Title

Conforming curricula for software engineers: observations from the Australian experience

Document Type

Conference Proceeding

Publisher

American Society for Engineering Education

Faculty

Computing, Health and Science

School

Computer and Information Science

RAS ID

1818

Comments

Originally published as: Duley, R., & Maj, S. P., & Veal, D. (2001, June), Conforming Curricula For Software Engineers: Observations From The Australian Experience Paper presented at 2001 Annual Conference, Albuquerque, New Mexico. Original article available here

Abstract

Of the 37 universities in Australia offering undergraduate courses in computing, eleven offer courses in Software Engineering which are accredited by the Institute of Engineers, Australia and which may lead the graduate to membership of the Institute. In this way Australia has seized the initiative in the recognition of Software Engineers as professionals and the Institute has plausible claim to being the first national professional engineering body in the world to have accredited four-year undergraduate software engineering degrees as professional qualifications. Traditionally, undergraduate computer courses in Australia have fallen under one of three headings: Computer Science, Information Systems (or Information Technology) and Computer Systems Engineering. Software engineering, it is well known, fits none of these categories. Furthermore, it is long recognised that the education of practitioners in the emerging field of software engineering would require a different approach to that traditionally applied to computer science. Juggling the concurrent requirements of duration and content has required a reshaping of curricula. It is this curricular restructuring which attracted the attention of the authors who instituted a survey of the eleven universities involved in the education of potential professional Software Engineers which has produced graphical evidence confirming the distinct and individual nature of SE as a discipline and demonstrated the willingness of tertiary education institutions to respond to the needs of that discipline. This paper reports on moves in Australia towards the recognition of software engineering as a bona fide profession in its own right and presents the results of the survey showing the changes in curricular definition which have taken place as universities move to support the new discipline.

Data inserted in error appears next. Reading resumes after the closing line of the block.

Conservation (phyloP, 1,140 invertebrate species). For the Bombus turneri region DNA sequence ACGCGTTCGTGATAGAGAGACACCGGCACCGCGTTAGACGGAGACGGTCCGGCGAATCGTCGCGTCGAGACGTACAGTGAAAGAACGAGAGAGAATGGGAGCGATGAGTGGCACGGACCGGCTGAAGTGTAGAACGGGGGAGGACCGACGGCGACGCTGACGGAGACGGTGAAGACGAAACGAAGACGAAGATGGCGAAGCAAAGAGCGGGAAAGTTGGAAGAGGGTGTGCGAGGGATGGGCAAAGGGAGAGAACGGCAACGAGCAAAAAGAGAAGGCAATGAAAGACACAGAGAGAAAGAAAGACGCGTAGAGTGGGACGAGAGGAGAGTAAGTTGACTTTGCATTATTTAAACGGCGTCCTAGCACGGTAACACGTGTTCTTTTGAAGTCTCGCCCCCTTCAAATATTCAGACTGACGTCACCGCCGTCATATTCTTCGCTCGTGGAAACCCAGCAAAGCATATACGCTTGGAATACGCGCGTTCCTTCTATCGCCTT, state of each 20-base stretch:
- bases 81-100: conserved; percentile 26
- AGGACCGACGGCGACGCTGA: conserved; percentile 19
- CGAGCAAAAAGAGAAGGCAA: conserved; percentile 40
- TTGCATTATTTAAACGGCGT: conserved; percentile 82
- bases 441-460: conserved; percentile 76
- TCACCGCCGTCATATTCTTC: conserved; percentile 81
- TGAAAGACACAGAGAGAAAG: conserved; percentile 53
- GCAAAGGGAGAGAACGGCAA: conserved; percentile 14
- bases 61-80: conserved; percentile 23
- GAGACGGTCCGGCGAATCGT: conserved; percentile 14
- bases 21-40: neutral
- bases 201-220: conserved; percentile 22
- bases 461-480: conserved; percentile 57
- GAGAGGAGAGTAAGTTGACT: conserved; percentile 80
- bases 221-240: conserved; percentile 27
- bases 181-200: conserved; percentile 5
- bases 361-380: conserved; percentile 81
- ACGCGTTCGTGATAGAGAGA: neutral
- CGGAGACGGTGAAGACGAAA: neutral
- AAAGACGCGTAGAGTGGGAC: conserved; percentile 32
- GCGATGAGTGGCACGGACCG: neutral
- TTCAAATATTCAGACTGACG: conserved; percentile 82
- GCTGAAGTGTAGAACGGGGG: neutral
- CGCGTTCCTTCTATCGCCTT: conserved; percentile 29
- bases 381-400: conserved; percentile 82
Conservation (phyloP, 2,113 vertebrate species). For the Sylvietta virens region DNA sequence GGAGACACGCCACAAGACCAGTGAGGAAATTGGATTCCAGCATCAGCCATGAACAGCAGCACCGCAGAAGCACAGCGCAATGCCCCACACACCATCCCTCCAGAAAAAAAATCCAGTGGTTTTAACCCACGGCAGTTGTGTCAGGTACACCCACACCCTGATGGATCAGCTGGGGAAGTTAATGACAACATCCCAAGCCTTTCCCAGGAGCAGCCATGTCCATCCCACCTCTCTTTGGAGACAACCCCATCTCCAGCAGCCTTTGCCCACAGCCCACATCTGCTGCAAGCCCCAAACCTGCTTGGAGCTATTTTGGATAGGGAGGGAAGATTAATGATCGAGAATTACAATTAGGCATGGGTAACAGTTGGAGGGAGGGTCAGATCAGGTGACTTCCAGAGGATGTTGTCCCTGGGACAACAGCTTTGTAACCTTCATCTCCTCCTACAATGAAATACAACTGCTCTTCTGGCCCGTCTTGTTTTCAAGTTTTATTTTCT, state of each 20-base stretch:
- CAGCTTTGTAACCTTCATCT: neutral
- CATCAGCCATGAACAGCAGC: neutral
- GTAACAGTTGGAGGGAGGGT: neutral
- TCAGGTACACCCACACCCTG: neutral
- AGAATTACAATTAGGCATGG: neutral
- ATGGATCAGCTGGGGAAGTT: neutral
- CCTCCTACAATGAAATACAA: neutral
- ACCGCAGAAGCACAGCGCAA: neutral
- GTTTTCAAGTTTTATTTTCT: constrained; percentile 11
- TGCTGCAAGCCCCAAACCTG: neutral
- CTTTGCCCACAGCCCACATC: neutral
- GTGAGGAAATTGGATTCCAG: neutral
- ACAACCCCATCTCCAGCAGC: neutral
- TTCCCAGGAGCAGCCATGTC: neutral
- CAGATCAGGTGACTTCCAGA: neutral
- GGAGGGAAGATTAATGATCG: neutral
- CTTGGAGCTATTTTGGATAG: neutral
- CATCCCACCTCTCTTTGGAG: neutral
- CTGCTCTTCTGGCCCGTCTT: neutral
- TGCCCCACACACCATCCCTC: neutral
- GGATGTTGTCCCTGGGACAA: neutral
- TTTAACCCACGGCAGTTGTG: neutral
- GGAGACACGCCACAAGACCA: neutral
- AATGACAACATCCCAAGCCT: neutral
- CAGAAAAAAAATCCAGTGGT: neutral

Access Rights

Free_to_read